Please use this identifier to cite or link to this item: https://doi.org/10.21256/zhaw-20947
Publication type: Doctoral thesis
Title: Privacy fit in open-plan offices : its appraisal, associated outcomes & contextual factors
Authors: Weber, Clara
Advisors / Reviewers: Gatersleben, Birgitta
Odgen, Jane
Uzzell, David
DOI: 10.15126/thesis.00850409
10.21256/zhaw-20947
Extent: 287
Issue Date: 2019
Publisher / Ed. Institution: University of Surrey
Language: English
Subjects: Privacy; Cognitive appraisal; Office design; Work fatigue; Work satisfaction
Subject (DDC): 150: Psychology
331: Labor economics
Abstract: Poor work privacy represents a frequently reported issue in open office environments, yet relatively little is known about its consequences. In addition, prior research has limitations including weak operationalisations and measures of privacy. Therefore, this thesis developed a new work privacy measure and examined the adverse effects of poor work privacy on workers’ well-being. The roles of coping appraisal and contextual factors in this relationship were explored to inform future preventative steps. Study 1 (n = 30) qualitatively explored different scenarios of poor work privacy in an open-plan office context for the development of a new measure of privacy fit. Three dimensions of poor work privacy have been identified: acoustical and visual stimulation, interruptions, and confidentiality. Study 2 quantitatively tested (2.A n = 195) and confirmed (2.B n = 109) the factor structure of the new privacy fit measure in two open-plan office worker samples. Four dimensions were identified: conversation confidentiality, task confidentiality, visual/acoustical stimulation, and interruptions. The measure concluded with 12 items, good model fit, reliability, and construct validity. Study 3 (n = 220) employed the newly developed measure and quantitatively examined stress-related consequences of poor privacy fit in an open-plan office worker sample. Poor privacy fit was associated with dissatisfaction, stress, and fatigue. Coping appraisal was found to mediate these relationships. Study 4 (n = 61) quantitatively demonstrated in a longitudinal study that a move to an activity-based office influenced workers’ privacy fit, coping appraisal, and stress-related outcomes (satisfaction, stress, and fatigue). Study 5 (n = 22) qualitatively explored contextual factors in the activity-based office that support or hinder privacy fit. Four factors were identified: the physical environment (e.g. variety of settings) and the social environment (e.g. social norms), the job (e.g. role conflict), and the self (e.g. self-awareness). This thesis developed a new measure of work privacy and confirmed that privacy fit has an impact on workers’ well-being. The thesis demonstrated the methodological benefit of considering individuals’ appraisal, and the importance of contextual factors in privacy regulation.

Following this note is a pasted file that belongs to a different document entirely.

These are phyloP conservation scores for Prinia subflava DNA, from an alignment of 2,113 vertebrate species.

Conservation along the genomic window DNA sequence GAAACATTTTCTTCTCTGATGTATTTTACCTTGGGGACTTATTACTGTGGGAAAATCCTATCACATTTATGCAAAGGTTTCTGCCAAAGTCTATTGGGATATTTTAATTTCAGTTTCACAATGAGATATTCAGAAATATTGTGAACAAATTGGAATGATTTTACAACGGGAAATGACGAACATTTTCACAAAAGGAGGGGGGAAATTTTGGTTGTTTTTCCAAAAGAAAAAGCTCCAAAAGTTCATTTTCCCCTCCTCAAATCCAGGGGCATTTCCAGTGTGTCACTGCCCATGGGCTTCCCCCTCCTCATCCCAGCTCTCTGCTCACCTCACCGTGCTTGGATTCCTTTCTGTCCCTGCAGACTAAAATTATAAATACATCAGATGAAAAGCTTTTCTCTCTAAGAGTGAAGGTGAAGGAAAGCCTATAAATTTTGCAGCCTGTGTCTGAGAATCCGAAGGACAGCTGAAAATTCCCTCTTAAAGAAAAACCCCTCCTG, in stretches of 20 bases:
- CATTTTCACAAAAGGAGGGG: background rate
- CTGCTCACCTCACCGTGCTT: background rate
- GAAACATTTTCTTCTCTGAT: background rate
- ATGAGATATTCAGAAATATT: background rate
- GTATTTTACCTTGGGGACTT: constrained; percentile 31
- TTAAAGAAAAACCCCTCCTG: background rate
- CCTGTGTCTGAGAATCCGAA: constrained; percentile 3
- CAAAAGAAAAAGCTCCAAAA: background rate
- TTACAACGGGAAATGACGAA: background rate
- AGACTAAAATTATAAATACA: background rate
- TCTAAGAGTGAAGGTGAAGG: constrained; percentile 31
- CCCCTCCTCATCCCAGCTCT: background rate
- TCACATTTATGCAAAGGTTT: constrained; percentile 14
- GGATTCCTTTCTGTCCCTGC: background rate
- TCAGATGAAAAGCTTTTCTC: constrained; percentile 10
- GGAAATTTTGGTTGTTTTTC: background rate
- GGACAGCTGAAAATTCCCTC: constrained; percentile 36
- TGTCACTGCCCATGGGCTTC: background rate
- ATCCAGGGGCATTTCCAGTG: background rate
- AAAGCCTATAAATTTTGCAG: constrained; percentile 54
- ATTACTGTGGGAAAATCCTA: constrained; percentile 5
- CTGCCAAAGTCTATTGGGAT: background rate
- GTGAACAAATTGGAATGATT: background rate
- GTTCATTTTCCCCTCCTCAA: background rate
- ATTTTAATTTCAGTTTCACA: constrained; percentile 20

URI: https://digitalcollection.zhaw.ch/handle/11475/20947
License (according to publishing contract): CC BY-NC-SA 4.0: Attribution - Non commercial - Share alike 4.0 International
Departement: Life Sciences and Facility Management
Appears in collections:Publikationen Life Sciences und Facility Management

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